MCEC and its members remind users to pay attention to the use of disinfectants at home and at work in order to avoid unwanted possible adverse health impacts.

Covid-19 remains a challenge for all of us; it has changed how we interact with each other, how we move from place to place, how we work, and how we consume. It also changed our approach to hygiene, and the hygiene of our environment.

With this in mind, disinfection has suddenly taken a much more important role in our daily lives. Of course, we always used disinfectants before the crisis; these are products often used in schools, in hospitals, in gyms, etc. But they have become paramount to keeping a healthy living environment and protecting ourselves from the virus.

Meanwhile the increased use of disinfectants has also led to an increase in notifications to poison centres around the world due to the adverse effects caused through skin exposure, inhalation or even in some cases, ingestion.

The US Centres for Disease Control and Prevention (CDC)[1] reported a 20% increase in calls for incidents connected to disinfectant uses. In Belgium[2], the Poison Control Centre recorded a 15% increase in calls because of drug and alcohol poisoning, or related to the use of bleach, a very-well known disinfectant. A quick Net search shows similar situations in many regions throughout the globe.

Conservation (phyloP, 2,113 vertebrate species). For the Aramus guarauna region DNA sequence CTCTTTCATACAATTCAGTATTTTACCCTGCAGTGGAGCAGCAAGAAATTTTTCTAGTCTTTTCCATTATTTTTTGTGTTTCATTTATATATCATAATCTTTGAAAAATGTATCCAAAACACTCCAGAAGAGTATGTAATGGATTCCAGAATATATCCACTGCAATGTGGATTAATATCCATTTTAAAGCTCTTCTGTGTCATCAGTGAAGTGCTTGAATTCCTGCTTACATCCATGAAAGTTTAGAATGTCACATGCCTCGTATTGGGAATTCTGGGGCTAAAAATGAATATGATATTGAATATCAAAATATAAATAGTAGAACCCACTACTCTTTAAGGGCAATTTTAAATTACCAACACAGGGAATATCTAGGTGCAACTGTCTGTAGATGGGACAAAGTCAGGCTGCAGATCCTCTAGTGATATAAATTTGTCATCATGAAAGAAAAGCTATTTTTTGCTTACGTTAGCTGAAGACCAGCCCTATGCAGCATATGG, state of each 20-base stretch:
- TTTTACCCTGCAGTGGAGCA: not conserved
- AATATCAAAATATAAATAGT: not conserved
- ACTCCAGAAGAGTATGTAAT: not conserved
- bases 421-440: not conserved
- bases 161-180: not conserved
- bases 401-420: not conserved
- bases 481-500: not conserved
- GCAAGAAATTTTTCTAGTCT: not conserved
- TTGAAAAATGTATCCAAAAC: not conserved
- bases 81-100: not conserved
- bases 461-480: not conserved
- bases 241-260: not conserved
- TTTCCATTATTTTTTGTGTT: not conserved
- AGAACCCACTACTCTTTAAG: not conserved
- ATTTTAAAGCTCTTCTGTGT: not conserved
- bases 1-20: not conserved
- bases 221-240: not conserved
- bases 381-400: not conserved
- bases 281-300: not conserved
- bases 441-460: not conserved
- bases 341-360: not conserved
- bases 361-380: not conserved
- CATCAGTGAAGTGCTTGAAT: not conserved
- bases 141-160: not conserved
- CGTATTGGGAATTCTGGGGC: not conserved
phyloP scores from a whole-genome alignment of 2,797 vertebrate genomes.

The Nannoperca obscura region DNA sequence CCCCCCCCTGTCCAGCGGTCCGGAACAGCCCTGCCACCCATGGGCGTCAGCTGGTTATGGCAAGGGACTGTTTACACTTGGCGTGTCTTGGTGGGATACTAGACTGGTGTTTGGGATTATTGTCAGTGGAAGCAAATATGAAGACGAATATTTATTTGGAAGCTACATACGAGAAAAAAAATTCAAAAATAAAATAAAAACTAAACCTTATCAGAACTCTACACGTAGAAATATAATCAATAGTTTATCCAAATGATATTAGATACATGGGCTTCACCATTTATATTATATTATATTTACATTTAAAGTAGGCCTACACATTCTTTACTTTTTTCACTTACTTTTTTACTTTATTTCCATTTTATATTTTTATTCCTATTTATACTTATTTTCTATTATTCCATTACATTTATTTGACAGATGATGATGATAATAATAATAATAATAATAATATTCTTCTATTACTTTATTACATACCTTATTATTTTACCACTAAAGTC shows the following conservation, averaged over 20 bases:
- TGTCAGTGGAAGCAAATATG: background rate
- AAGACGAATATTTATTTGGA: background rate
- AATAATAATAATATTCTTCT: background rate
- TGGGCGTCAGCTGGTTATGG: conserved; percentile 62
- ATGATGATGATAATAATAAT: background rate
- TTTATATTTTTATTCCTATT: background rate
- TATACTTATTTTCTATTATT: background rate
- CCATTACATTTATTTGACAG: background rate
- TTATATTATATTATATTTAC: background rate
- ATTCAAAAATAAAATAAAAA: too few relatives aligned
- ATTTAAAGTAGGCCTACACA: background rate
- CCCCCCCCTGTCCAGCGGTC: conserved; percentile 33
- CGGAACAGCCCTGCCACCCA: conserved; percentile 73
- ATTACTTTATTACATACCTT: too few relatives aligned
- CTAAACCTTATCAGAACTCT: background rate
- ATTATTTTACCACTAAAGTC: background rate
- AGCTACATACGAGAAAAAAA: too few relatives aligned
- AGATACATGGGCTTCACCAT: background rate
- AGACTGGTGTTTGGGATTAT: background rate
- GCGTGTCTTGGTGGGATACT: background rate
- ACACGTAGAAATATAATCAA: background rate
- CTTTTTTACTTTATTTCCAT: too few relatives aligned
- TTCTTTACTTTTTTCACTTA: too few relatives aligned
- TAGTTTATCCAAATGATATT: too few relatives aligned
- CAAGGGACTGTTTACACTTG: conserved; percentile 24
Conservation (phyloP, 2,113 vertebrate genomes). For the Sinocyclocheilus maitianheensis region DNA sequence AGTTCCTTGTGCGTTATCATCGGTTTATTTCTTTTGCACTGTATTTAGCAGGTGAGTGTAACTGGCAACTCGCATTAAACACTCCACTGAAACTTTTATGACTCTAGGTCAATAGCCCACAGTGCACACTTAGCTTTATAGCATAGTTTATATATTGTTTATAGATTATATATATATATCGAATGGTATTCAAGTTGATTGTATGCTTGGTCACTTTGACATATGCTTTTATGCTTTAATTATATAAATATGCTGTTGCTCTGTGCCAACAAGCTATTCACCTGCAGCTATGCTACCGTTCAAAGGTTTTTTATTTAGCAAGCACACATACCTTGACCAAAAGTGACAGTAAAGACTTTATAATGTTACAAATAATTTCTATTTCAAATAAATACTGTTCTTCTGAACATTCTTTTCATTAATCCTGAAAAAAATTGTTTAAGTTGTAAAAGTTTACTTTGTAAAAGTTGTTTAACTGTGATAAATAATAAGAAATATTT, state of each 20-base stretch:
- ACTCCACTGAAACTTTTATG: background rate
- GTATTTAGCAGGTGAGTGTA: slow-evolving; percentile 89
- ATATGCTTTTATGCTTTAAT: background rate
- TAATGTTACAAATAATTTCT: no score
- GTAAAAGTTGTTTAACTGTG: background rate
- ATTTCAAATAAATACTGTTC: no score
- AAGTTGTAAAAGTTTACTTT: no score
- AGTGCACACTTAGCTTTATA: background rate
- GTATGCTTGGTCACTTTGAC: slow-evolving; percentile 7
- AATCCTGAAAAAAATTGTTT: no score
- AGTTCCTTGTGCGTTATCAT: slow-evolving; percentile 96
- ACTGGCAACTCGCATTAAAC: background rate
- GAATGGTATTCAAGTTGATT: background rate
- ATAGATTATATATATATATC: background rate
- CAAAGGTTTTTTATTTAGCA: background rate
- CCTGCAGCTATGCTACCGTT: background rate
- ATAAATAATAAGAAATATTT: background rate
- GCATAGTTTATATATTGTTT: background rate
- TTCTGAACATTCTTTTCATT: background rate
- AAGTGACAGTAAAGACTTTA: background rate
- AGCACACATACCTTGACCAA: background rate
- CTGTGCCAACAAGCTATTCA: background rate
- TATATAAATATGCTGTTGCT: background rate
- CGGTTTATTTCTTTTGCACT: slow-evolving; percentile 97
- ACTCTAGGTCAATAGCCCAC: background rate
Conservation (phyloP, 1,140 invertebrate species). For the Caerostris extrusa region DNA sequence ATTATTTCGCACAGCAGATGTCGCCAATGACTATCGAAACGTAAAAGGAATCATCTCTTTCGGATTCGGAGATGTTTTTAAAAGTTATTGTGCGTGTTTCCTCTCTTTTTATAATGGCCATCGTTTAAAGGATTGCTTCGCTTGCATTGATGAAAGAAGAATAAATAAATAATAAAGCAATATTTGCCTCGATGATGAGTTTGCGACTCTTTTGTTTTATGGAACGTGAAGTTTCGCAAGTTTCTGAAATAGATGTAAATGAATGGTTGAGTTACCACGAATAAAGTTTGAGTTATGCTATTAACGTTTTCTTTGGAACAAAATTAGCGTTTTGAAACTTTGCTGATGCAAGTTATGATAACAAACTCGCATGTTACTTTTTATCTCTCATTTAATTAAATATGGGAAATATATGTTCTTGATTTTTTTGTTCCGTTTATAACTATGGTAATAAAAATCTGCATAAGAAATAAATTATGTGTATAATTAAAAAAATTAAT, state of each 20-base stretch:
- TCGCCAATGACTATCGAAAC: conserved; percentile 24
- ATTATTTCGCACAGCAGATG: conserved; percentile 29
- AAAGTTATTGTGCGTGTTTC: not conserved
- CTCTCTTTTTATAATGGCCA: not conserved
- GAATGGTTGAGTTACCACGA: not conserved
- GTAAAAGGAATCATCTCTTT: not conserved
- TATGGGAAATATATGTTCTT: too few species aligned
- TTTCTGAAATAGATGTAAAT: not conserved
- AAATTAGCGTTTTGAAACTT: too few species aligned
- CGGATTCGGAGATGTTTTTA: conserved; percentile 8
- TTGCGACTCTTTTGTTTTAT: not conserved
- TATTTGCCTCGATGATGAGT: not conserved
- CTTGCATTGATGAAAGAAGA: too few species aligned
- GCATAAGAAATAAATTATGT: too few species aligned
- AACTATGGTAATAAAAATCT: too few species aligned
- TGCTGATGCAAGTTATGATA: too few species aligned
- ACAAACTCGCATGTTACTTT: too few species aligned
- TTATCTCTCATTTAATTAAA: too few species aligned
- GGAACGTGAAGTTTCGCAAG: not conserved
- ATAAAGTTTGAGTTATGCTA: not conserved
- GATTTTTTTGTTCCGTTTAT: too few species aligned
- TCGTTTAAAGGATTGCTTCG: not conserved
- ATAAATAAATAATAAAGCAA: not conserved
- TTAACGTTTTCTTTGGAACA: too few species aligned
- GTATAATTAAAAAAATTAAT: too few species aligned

In the vast majority of these cases, the issue came from an evident misuse of the products, perhaps due to a panicked state or lack of awareness. Under normal circumstances, and by strictly following the right conditions of use, disinfection causes no harm while protecting people and our surrounding environment.

This has led national and EU authorities to issue numerous lists of recommendations on the proper use of products that were designed to protect workers and consumers. In view of the trouble caused, but which could be easily avoided, MCEC and its members would like to remind all users to follow certain rules when using a disinfectant:

  • Strictly comply with the conditions of use of cleaning or disinfecting products which are indicated on the labels;
  • Never mix cleaning or disinfecting products with each other;
  • Keep all household and alcohol-based products out of the reach of children;
  • When applying hand disinfectant, make sure your hands are dry before touching electrically charged objects;
  • Do not use floor and surface cleaners/disinfectants for personal hygiene purposes;
  • Do not clean food with bleach or any other cleaning or disinfecting product that is not intended to come into contact with food in the first place; and
  • In the event of any wrongful exposure to a disinfectant, e.g., the ingestion of an alcohol-based hand sanitiser, immediately call a doctor or emergency services.

While we may not all be able to work on finding the vaccine, we can all take the right preventive measures to keep ourselves and the ones we care about protected.


[1] Cleaning and Disinfectant Chemical Exposures and Temporal Associations with COVID-19 — National Poison Data System, United States, January 1, 2020–March 31, 2020,

[2] Number of bleach-related incidents up in Belgium due to COVID-19 fears, Euractiv, May 20, 2020,